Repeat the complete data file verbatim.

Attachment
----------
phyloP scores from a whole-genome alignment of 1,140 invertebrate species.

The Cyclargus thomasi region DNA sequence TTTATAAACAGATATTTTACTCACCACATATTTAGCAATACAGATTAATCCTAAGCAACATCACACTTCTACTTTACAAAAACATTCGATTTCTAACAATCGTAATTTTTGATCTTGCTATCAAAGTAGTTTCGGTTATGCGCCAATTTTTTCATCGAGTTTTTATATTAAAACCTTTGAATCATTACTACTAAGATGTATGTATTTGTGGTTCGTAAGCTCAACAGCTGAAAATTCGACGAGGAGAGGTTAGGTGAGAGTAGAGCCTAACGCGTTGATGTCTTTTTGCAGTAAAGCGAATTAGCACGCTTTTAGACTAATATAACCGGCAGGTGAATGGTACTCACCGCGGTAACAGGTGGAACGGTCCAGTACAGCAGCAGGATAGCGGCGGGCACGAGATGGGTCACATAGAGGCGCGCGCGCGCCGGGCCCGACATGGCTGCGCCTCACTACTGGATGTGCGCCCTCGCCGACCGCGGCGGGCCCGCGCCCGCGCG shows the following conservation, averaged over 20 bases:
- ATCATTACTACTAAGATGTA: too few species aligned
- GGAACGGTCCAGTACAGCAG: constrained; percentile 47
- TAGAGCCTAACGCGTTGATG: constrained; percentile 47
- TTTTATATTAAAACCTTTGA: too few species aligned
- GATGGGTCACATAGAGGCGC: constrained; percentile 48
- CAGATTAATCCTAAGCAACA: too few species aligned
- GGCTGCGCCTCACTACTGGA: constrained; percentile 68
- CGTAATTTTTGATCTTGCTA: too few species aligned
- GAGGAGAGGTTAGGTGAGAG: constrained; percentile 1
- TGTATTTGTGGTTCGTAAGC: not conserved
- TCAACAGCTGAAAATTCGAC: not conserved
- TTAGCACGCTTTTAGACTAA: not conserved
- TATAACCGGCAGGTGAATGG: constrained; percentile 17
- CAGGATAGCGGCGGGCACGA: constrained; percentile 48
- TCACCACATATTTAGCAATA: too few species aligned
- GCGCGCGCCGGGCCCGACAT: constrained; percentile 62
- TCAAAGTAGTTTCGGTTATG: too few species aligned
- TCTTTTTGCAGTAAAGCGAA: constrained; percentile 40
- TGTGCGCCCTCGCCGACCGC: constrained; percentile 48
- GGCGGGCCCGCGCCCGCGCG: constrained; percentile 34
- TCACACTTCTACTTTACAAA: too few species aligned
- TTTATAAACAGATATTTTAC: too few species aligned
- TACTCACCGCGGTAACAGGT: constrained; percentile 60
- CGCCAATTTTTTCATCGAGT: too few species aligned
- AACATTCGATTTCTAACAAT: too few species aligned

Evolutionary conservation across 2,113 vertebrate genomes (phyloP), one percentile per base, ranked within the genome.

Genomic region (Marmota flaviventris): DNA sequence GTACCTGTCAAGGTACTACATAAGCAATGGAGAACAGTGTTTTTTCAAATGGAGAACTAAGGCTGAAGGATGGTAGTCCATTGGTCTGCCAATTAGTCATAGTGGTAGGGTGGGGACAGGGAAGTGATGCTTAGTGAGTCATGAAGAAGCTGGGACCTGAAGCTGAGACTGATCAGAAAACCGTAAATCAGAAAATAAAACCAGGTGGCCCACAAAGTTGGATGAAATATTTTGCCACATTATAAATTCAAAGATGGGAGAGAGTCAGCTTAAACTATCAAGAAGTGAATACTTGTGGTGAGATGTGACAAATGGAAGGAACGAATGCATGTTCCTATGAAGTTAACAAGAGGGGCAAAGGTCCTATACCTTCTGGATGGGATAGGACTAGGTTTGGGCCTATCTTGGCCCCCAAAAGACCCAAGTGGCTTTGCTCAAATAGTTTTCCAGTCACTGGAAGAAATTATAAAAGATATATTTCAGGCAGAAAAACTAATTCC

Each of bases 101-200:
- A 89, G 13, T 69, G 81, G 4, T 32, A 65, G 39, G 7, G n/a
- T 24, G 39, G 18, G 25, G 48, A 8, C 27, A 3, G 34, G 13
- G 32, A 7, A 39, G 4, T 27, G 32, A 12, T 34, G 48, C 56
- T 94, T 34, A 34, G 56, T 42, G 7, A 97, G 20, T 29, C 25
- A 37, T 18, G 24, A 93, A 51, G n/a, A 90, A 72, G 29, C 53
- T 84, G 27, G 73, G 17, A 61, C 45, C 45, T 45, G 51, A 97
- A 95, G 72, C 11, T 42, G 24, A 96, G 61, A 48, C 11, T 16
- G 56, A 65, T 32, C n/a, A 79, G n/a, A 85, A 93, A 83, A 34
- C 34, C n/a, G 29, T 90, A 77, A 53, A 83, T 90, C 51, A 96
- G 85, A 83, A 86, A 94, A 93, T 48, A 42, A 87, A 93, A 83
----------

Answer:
phyloP scores from a whole-genome alignment of 1,140 invertebrate species.

The Cyclargus thomasi region DNA sequence TTTATAAACAGATATTTTACTCACCACATATTTAGCAATACAGATTAATCCTAAGCAACATCACACTTCTACTTTACAAAAACATTCGATTTCTAACAATCGTAATTTTTGATCTTGCTATCAAAGTAGTTTCGGTTATGCGCCAATTTTTTCATCGAGTTTTTATATTAAAACCTTTGAATCATTACTACTAAGATGTATGTATTTGTGGTTCGTAAGCTCAACAGCTGAAAATTCGACGAGGAGAGGTTAGGTGAGAGTAGAGCCTAACGCGTTGATGTCTTTTTGCAGTAAAGCGAATTAGCACGCTTTTAGACTAATATAACCGGCAGGTGAATGGTACTCACCGCGGTAACAGGTGGAACGGTCCAGTACAGCAGCAGGATAGCGGCGGGCACGAGATGGGTCACATAGAGGCGCGCGCGCGCCGGGCCCGACATGGCTGCGCCTCACTACTGGATGTGCGCCCTCGCCGACCGCGGCGGGCCCGCGCCCGCGCG shows the following conservation, averaged over 20 bases:
- ATCATTACTACTAAGATGTA: too few species aligned
- GGAACGGTCCAGTACAGCAG: constrained; percentile 47
- TAGAGCCTAACGCGTTGATG: constrained; percentile 47
- TTTTATATTAAAACCTTTGA: too few species aligned
- GATGGGTCACATAGAGGCGC: constrained; percentile 48
- CAGATTAATCCTAAGCAACA: too few species aligned
- GGCTGCGCCTCACTACTGGA: constrained; percentile 68
- CGTAATTTTTGATCTTGCTA: too few species aligned
- GAGGAGAGGTTAGGTGAGAG: constrained; percentile 1
- TGTATTTGTGGTTCGTAAGC: not conserved
- TCAACAGCTGAAAATTCGAC: not conserved
- TTAGCACGCTTTTAGACTAA: not conserved
- TATAACCGGCAGGTGAATGG: constrained; percentile 17
- CAGGATAGCGGCGGGCACGA: constrained; percentile 48
- TCACCACATATTTAGCAATA: too few species aligned
- GCGCGCGCCGGGCCCGACAT: constrained; percentile 62
- TCAAAGTAGTTTCGGTTATG: too few species aligned
- TCTTTTTGCAGTAAAGCGAA: constrained; percentile 40
- TGTGCGCCCTCGCCGACCGC: constrained; percentile 48
- GGCGGGCCCGCGCCCGCGCG: constrained; percentile 34
- TCACACTTCTACTTTACAAA: too few species aligned
- TTTATAAACAGATATTTTAC: too few species aligned
- TACTCACCGCGGTAACAGGT: constrained; percentile 60
- CGCCAATTTTTTCATCGAGT: too few species aligned
- AACATTCGATTTCTAACAAT: too few species aligned

Evolutionary conservation across 2,113 vertebrate genomes (phyloP), one percentile per base, ranked within the genome.

Genomic region (Marmota flaviventris): DNA sequence GTACCTGTCAAGGTACTACATAAGCAATGGAGAACAGTGTTTTTTCAAATGGAGAACTAAGGCTGAAGGATGGTAGTCCATTGGTCTGCCAATTAGTCATAGTGGTAGGGTGGGGACAGGGAAGTGATGCTTAGTGAGTCATGAAGAAGCTGGGACCTGAAGCTGAGACTGATCAGAAAACCGTAAATCAGAAAATAAAACCAGGTGGCCCACAAAGTTGGATGAAATATTTTGCCACATTATAAATTCAAAGATGGGAGAGAGTCAGCTTAAACTATCAAGAAGTGAATACTTGTGGTGAGATGTGACAAATGGAAGGAACGAATGCATGTTCCTATGAAGTTAACAAGAGGGGCAAAGGTCCTATACCTTCTGGATGGGATAGGACTAGGTTTGGGCCTATCTTGGCCCCCAAAAGACCCAAGTGGCTTTGCTCAAATAGTTTTCCAGTCACTGGAAGAAATTATAAAAGATATATTTCAGGCAGAAAAACTAATTCC

Each of bases 101-200:
- A 89, G 13, T 69, G 81, G 4, T 32, A 65, G 39, G 7, G n/a
- T 24, G 39, G 18, G 25, G 48, A 8, C 27, A 3, G 34, G 13
- G 32, A 7, A 39, G 4, T 27, G 32, A 12, T 34, G 48, C 56
- T 94, T 34, A 34, G 56, T 42, G 7, A 97, G 20, T 29, C 25
- A 37, T 18, G 24, A 93, A 51, G n/a, A 90, A 72, G 29, C 53
- T 84, G 27, G 73, G 17, A 61, C 45, C 45, T 45, G 51, A 97
- A 95, G 72, C 11, T 42, G 24, A 96, G 61, A 48, C 11, T 16
- G 56, A 65, T 32, C n/a, A 79, G n/a, A 85, A 93, A 83, A 34
- C 34, C n/a, G 29, T 90, A 77, A 53, A 83, T 90, C 51, A 96
- G 85, A 83, A 86, A 94, A 93, T 48, A 42, A 87, A 93, A 83